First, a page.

Nor is it Mister Lizard Guy's, who still hasn't told me his name or why mine is such cause for alarm.
Oh.
Oh, you've got to be kidding me.
I don't know why I didn't figure it out immediately, except for the fact that I never in a thousand years dreamed Nigel Langdon would be living in my building. I pictured Nigel Langdon a whole lot different than how he actually looks.
Things just got really interesting.
"You're Nigel Langdon?" Oops, probably shouldn't have asked that with quite the air of surprise I just did. One ought to treat the famous television animator recently down on his luck with a bit more class than a shocked American question mark.
"Most people recognize me." He flops back against the chair. "Or did.”

~*~
Blurb for Allie's story, A Brilliant Christmas (included in the book  "I'll Be Home For Christmas: Four Inspirational Holiday Novellas"): 

Zoe Walters pours her heart and soul into the community arts center she runs. Her kids could benefit so much from the brilliant talents of animator Nigel Langdon—if he weren’t such a legendary grump. 

The next six weeks of his artist-in-residency look like they’ll ruin Zoe’s Christmas for sure. And certainly, things get off to a rocky start until Zoe discovers the great big heart—and the deep hurt—Nigel’s been hiding under that crusty exterior. It turns out Nigel can see through to Zoe’s deepest wounds as well. 

When the arts center is threatened, Nigel and Zoe come together not only to save the organization, but to discover a love and the brilliant Christmas no one ever expected.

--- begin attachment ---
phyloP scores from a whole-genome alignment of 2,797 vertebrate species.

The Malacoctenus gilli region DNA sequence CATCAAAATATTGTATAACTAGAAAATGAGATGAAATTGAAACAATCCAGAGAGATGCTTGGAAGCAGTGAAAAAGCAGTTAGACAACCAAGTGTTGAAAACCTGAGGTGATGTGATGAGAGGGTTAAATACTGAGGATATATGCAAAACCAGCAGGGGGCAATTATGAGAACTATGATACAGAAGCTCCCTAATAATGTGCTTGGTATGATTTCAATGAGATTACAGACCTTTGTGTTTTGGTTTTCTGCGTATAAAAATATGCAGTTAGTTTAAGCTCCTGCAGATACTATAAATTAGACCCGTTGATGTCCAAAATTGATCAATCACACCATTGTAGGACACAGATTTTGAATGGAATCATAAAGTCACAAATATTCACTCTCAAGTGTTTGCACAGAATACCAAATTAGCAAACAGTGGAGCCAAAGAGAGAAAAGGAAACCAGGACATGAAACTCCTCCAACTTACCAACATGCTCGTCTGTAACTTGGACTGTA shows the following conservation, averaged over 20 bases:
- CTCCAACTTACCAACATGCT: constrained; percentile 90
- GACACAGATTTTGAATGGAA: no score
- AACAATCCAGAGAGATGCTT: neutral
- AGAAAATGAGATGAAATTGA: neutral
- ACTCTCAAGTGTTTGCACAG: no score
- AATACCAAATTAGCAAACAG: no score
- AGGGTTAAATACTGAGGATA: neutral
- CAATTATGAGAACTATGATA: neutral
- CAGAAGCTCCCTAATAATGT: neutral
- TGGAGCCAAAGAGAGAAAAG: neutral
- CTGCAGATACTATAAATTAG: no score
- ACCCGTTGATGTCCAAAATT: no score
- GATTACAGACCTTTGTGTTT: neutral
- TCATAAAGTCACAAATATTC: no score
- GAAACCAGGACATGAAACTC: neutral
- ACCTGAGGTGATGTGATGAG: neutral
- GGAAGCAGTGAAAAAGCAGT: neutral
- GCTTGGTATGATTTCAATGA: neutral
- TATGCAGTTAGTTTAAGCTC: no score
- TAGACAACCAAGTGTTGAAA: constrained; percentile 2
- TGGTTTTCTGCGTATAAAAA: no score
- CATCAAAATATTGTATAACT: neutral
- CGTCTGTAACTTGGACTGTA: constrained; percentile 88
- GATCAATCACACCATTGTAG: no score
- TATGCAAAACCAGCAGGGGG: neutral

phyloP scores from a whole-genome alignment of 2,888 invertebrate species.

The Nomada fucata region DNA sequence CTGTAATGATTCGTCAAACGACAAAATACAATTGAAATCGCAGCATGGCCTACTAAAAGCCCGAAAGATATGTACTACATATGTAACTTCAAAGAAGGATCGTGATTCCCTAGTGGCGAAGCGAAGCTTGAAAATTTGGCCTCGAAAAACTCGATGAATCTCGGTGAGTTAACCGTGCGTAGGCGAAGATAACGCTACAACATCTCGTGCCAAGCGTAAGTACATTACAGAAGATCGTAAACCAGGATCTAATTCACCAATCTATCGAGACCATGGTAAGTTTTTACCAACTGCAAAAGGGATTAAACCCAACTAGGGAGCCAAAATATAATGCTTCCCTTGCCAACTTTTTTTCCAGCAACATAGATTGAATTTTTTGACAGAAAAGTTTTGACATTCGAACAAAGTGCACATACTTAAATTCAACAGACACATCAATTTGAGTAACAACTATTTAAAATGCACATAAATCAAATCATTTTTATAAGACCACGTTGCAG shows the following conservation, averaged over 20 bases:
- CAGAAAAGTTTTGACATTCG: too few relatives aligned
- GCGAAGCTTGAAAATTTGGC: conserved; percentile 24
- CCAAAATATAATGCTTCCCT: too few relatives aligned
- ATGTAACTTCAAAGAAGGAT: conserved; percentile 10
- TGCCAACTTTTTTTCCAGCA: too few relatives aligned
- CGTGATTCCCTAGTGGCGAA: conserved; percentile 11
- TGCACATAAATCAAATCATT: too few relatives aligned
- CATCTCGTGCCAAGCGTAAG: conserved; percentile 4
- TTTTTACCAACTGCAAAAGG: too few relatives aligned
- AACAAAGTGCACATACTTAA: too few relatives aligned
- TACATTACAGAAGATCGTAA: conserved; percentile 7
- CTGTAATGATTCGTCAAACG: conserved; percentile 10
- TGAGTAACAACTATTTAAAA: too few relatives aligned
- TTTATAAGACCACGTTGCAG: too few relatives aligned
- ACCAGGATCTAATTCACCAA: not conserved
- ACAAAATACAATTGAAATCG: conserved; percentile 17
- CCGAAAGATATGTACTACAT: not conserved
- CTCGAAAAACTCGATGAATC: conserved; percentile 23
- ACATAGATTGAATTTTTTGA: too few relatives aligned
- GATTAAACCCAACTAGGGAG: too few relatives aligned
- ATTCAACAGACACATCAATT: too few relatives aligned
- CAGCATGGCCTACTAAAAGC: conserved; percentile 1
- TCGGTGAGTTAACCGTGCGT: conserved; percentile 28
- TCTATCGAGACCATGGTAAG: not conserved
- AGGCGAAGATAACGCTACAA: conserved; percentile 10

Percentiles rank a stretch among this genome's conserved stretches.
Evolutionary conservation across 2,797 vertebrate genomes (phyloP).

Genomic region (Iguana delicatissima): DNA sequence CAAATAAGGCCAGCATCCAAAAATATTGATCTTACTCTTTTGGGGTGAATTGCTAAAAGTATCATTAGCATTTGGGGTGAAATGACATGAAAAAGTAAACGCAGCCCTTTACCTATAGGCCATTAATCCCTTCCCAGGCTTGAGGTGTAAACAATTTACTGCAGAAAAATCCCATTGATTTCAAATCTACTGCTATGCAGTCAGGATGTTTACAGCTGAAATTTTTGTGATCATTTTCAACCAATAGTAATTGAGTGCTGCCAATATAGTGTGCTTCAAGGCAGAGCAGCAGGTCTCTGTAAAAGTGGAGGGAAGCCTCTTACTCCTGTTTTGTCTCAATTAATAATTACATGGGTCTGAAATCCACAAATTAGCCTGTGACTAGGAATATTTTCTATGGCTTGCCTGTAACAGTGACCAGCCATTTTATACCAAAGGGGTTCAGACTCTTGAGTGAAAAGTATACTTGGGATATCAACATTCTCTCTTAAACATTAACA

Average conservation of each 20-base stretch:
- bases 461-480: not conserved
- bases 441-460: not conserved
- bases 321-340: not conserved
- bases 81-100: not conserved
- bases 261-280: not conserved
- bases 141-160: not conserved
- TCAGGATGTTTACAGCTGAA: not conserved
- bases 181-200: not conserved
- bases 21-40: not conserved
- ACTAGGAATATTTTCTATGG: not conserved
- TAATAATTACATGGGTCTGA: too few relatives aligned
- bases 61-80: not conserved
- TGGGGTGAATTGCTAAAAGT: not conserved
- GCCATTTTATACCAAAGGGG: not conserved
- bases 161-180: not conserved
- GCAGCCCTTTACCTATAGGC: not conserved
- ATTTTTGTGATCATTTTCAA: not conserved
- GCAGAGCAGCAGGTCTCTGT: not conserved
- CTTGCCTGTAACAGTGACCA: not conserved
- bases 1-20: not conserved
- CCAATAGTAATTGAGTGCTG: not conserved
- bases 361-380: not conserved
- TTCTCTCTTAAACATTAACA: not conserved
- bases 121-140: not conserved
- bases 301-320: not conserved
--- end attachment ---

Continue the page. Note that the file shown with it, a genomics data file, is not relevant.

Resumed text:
~*~
Book Review for 
"I'll Be Home For Christmas: Four Inspirational Holiday Novellas" (entire story collection): 


From small towns to the larger city of Chicago and from first impressions to first loves, I’ll Be Home for Christmas includes for novella collections to warm your heart.

Even though each of the stories in this collection is standalone (which go with each author’s separate book series), the collection is delightful and fun. From two people pretending to be together and a matchmaking relative, an ex-NFLer, ex-convict who wants to make a difference in the lives of young people but doesn’t feel worthy of the job, a famous cartoonist who has fallen in the public’s eye and takes an artist-in-residency position in Chicago, and first loves who are tricked into spending the holiday in Florida, each of the characters may just get more than they ever dreamed of for Christmas.

Filled with hope, family, friendships, and some laughter, I’ll Be Home for Christmas embodies what Christmas should look like. It’s never about the gifts under the tree but the relationships around the table. ~Review written by Suzanne Waltner on Amazon.

~*~

Author bio: An avid knitter, coffee junkie and unreformed chocoholic, Allie Pleiter writes both fiction and non-fiction working on as many as four novels at a time.


The enthusiastic but slightly untidy bestselling author of over thirty books, Allie spends her days writing, buying yarn, and finding new ways to avoid housework. Allie hails from Connecticut, moved to the midwest to attend Northwestern University, and currently lives outside Chicago, Illinois.

The “dare from a friend” to begin writing has produced a seventeen-year career with over 1.3 million books sold. In addition to writing, Allie maintains an active writing productivity coaching practice and speaks regularly on faith, the creative process, women’s issues, and her very favorite topic—time management for writers. 

Visit her website at www.alliepleiter.com to learn more.

~*~
Connect with Allie:

~*~
Enter this book giveaway contest for your chance to WIN a copy of this book by filling out the entry form on the Rafflecopter widget below:

SaveSavea Rafflecopter giveaway

2 comments:

  1. This Christmas couldn’t be more brilliant. I was surrounded by friends and family and that makes it all worthwhile!

    ReplyDelete